Does CHS technology maintain industry standards?

A survey of 45 CHS students from April 26 to May 2.


A survey of 45 CHS students from April 26 to May 2.

Brandon Kopp

The rapid progression of technology in recent years gives new, state-of-the-art tech a lifespan of only a few years before it is tossed aside, regarded as old and outdated. NASA’s Space Center Houston museum features an exhibit showing what life was like for the average person in the late 1980s. In the span of 40 years, a vast array of technology went from being cutting-edge to being found only in museums for future generations to ponder at.

Since the ‘80s, the period of relevancy for a new piece of technology has only decreased; most consumers today are only keeping devices such as cell phones and computers for three to five years before they feel that they are lacking the features and speed of newer tech.

CHS’s interactive curriculum allows students to make use of the school-provided technology in order to prepare themselves for their future careers. Experience with industry standards is extremely important to ensure that students have as smooth of an experience as possible when starting a new job. If, when applying to jobs, students found that their knowledge stopped being useful in the real world a decade before they gained it, they would not only be left upset and frustrated but would be far behind other applicants who had the proper experience.

Although keeping technology up-to-date can be particularly expensive compared to other school materials, CHS is aware of the importance of this task. No piece of hardware or software that can be found throughout the building is outdated.

Programming teacher Laura Gesin is confident that all of the technology her classes use is up-to-date. She is positive that it will remain so for years to come due to her ability to update the curriculum based on what tools become available in the near future.

“The vast majority of software used to make programs is free,” Gesin said.

Six years ago, the television and radio studios were completely renovated, updating the technology to match industry standards. Television teacher Jennifer Cornine explains that it was an important investment of over $1 million, as it helps students to learn current technology that can immediately be applied to the professional industry.

“It was an incredible investment of capital into our system and the yield was a state-of- the-art facility designed to take us through at least a decade,” Cornine said.

Radio teacher Bill Bengle expressed a similar importance in the renovation of the radio studio.

“Many of the items we chose were new at some point and have grown to be industry standard across all contemporary delivery platforms,” Bengle said. “Our studios are better equipped and arrayed than most professional studios…You probably have access to more modern equipment now in [our] high school than you will in most colleges and professional settings.”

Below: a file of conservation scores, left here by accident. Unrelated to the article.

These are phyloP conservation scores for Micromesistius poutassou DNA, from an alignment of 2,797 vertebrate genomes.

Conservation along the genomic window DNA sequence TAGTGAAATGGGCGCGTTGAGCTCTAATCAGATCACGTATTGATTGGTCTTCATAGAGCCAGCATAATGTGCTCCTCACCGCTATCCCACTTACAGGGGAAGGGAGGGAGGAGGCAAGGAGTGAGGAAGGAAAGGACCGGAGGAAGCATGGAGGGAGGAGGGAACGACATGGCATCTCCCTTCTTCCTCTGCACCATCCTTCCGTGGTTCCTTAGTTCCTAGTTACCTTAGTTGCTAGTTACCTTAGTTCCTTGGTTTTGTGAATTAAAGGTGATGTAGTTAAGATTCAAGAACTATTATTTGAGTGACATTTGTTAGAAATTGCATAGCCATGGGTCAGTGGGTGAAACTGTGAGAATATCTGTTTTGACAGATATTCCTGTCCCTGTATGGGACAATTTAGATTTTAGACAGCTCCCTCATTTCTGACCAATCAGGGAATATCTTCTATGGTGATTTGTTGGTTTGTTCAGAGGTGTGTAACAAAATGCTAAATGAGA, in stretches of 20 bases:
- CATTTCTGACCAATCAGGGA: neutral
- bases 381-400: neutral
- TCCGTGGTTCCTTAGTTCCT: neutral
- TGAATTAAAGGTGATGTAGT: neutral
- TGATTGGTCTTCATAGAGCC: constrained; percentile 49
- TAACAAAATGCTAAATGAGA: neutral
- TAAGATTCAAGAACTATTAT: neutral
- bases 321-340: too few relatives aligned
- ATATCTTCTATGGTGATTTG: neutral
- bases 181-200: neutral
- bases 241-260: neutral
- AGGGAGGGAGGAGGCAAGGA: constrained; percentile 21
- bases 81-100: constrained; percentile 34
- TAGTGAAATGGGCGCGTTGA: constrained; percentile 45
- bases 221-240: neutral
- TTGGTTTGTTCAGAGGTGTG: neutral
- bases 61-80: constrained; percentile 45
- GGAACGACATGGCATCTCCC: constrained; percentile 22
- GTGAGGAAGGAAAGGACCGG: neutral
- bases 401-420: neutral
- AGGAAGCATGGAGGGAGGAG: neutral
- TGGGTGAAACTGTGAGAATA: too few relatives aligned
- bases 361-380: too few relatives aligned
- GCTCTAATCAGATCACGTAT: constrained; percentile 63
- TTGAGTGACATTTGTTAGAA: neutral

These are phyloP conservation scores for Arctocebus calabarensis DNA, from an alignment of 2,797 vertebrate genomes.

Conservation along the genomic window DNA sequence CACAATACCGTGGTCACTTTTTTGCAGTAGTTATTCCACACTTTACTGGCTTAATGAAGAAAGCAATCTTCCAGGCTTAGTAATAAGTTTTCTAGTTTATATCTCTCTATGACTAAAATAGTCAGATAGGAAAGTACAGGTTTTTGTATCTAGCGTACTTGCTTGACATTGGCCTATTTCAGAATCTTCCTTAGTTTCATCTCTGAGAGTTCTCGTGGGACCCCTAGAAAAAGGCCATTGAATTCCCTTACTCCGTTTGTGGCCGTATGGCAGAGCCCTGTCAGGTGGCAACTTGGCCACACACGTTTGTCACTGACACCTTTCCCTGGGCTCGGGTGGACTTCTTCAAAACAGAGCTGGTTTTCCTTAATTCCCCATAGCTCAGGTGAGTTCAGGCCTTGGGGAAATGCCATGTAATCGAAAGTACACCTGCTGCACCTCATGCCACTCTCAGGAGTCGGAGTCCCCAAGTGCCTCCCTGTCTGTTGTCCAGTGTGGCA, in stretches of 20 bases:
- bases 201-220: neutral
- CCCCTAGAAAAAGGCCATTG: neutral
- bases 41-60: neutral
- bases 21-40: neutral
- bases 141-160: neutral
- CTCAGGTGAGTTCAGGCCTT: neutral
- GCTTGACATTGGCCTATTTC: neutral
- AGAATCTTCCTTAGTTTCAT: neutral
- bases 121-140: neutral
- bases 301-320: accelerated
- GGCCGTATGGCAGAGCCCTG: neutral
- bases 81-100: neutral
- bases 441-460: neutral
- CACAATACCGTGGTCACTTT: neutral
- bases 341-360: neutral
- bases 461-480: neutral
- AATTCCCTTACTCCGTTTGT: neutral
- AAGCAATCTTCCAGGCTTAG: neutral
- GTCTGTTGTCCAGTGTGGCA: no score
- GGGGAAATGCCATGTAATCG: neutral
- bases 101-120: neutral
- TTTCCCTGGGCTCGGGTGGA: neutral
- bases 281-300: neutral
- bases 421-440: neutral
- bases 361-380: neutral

In addition, there are many Apple iMacs throughout CHS. They are utilized by many themed classes, such as those focused on video production, design and programming. The computers are able to handle demanding tasks such as photo and video editing with ease, and they are updated to the latest software every few years to ensure compatibility with all programs used.

Junior Danielle Lirov of Marlboro used Adobe Premiere Pro in Digital Video II and did not experience many problems with the computer or software speed.

“Speaking from a digital video perspective, the Adobe Suite and iMacs that we use are very current,” Lirov said. “I think that because the technology we use is so good, we’re able to get higher quality edits and overall produce better films.”

It is clear that CHS in its current state is completely up to date in providing students access to industry-standard equipment that they may use after graduating. However, continual checks on every computer and piece of software and hardware throughout the building are necessary to ensure that CHS doesn’t fall behind. Fortunately, these are already in place.

“Just last year, the entire staff team were tasked by Mr. Gleason to study our equipment and techniques to see if we match industry standards,” Bengle said. “We all found that we do.”

Teachers such as Bengle and Cornine have a passion for providing students with the proper knowledge and experience they need upon graduating, despite the fact that this can require the curriculum to be changed frequently. This same passion is found in all of CHS’ teachers and is what allows the school to succeed.